The Marshall Project
Nonprofit journalism about criminal justice
A nonprofit news organization covering the U.S. criminal justice system
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Recent stories from The Marshall Project.
Aggressive Policing in Memphis Goes Far Beyond the Scorpion Unit
Data shows Memphis police arrested more people – mostly Black men – than other Tennessee cities.
The Mercy Workers
For three decades, a little-known group of “mitigation specialists” has helped save death-penalty defendants by documenting their childhood traumas. A rare look inside one case.
It’s Not Just a Police Problem, Americans Are Opting Out of Government Jobs
Data shows declines in public-sector employment, even as the private job market has rebounded.
The Many Ingenious Ways People in Prison Use (Forbidden) Cell Phones
Despite the security concerns of administrators, incarcerated people use phones to hustle, make TikToks or publicize prison conditions.
December 21, 2022
Why Would Prisons Ban My Book? Absurdities Rule the System
Censorship kept me from finishing a college essay behind bars. Now, prisons might keep readers from my memoir.
December 6, 2022
How Texas Failed To Prevent One of the Nation’s Deadliest Prison Escapes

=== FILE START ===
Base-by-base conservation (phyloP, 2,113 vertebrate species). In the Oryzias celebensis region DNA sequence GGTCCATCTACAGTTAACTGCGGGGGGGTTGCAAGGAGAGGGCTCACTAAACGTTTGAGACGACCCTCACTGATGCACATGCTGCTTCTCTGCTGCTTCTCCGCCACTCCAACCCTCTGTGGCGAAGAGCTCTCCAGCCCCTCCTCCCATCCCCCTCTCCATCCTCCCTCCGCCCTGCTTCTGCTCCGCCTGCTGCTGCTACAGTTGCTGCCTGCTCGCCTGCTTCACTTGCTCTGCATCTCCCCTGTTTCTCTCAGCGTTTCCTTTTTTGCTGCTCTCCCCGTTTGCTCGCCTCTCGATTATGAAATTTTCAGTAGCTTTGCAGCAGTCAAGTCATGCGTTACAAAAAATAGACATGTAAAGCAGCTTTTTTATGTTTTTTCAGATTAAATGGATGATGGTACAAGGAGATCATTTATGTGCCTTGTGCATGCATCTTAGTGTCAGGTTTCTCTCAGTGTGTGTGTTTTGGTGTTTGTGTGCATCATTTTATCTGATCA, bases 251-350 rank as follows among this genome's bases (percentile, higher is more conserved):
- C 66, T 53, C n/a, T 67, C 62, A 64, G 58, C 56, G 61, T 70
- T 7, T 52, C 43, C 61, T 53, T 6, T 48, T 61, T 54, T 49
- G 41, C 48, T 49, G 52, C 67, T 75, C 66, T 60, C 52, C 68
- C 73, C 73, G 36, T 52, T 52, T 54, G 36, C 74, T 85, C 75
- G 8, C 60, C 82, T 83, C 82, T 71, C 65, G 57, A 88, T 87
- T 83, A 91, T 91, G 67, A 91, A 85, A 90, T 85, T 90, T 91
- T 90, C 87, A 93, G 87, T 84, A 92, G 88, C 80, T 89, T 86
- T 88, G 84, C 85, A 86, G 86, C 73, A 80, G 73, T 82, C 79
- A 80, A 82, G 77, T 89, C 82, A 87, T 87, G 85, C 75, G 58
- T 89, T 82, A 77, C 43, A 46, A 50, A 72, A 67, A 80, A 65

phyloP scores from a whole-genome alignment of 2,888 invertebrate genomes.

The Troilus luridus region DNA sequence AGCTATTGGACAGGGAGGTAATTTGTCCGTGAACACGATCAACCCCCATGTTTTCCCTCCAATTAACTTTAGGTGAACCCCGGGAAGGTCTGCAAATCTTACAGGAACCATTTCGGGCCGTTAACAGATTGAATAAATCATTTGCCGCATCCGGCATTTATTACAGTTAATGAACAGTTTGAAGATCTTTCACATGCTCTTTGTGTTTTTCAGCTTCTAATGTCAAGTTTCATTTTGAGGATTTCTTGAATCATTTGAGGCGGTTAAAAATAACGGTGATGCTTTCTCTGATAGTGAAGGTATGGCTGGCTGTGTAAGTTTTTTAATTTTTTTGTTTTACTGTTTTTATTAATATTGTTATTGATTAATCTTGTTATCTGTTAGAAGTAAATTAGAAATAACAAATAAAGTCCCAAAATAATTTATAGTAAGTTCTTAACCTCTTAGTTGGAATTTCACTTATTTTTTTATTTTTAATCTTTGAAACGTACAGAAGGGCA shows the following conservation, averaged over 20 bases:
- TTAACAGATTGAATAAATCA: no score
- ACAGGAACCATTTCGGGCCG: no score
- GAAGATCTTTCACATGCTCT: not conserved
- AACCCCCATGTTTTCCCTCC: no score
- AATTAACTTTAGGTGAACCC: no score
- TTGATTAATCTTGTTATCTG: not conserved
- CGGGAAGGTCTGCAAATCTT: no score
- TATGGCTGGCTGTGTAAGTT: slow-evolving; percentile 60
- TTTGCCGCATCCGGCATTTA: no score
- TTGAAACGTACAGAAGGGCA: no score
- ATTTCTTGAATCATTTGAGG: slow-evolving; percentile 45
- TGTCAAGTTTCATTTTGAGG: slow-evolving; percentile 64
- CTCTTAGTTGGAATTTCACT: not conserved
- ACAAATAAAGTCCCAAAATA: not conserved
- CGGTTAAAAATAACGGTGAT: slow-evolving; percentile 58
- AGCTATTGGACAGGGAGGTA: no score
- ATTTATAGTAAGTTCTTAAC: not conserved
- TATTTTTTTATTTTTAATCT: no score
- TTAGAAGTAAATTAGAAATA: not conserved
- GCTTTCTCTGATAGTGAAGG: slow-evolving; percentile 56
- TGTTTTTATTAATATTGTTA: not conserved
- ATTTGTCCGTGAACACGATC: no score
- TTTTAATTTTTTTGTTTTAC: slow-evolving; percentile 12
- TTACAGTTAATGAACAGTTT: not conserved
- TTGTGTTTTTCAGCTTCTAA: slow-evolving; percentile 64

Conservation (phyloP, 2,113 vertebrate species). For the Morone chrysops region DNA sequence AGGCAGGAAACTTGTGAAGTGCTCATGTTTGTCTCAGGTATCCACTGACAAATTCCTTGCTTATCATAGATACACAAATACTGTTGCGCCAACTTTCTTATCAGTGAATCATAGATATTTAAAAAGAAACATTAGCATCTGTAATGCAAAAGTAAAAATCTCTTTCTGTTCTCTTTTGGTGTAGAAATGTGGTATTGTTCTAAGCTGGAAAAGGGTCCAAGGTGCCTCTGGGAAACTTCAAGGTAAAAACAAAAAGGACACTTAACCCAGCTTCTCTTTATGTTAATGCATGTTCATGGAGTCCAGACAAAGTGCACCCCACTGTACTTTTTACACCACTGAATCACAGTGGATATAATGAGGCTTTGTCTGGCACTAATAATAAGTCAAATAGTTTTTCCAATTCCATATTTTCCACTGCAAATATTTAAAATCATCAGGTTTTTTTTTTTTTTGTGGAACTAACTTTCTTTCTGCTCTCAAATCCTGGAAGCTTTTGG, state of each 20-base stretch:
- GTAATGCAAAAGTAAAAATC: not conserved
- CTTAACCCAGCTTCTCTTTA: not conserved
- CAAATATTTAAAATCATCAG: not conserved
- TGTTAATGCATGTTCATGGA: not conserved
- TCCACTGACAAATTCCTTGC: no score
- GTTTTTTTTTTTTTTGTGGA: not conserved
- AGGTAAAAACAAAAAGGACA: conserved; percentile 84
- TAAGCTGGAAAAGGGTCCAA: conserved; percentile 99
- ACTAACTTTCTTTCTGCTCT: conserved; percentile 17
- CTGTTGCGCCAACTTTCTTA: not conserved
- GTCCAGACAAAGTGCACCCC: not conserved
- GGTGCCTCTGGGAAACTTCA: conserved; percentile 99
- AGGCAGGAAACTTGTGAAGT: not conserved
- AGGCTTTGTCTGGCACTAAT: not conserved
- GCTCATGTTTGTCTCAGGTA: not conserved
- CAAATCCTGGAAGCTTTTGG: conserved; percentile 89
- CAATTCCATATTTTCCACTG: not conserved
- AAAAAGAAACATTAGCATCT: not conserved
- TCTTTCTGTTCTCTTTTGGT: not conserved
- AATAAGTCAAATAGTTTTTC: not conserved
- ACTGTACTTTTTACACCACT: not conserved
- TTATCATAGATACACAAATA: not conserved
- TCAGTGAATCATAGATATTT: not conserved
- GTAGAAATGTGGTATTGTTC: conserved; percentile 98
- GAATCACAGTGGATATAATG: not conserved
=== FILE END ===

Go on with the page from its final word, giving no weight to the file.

“Staff complacency” allowed a man to break out of a prison bus — and kill a family.
November 22, 2022
As Police Arrest More Seniors, Those With Dementia Face Deadly Consequences
Many cities are changing how they respond to mental health calls, but less attention has been paid to the unique risks for people with Alzheimer’s and other brain diseases.
November 11, 2022
Prosecutors in These States Can Review Sentences They Deem Extreme. Few Do.
Five states now allow prosecutors to seek shorter sentences in old cases. Louisiana shows why many DAs haven’t.
October 25, 2022
Fetterman and Oz Battle Over Pennsylvania’s Felony Murder Law
Does opposing mandatory life without parole make a U.S. Senate candidate “pro-murderer”?
October 18, 2022
Does Your Sheriff Think He’s More Powerful Than the President?
Richard Mack has built a “Constitutional sheriff” movement to resist state and federal authority on guns, COVID-19 and now election results. A new survey shows just how many sheriffs agree with him.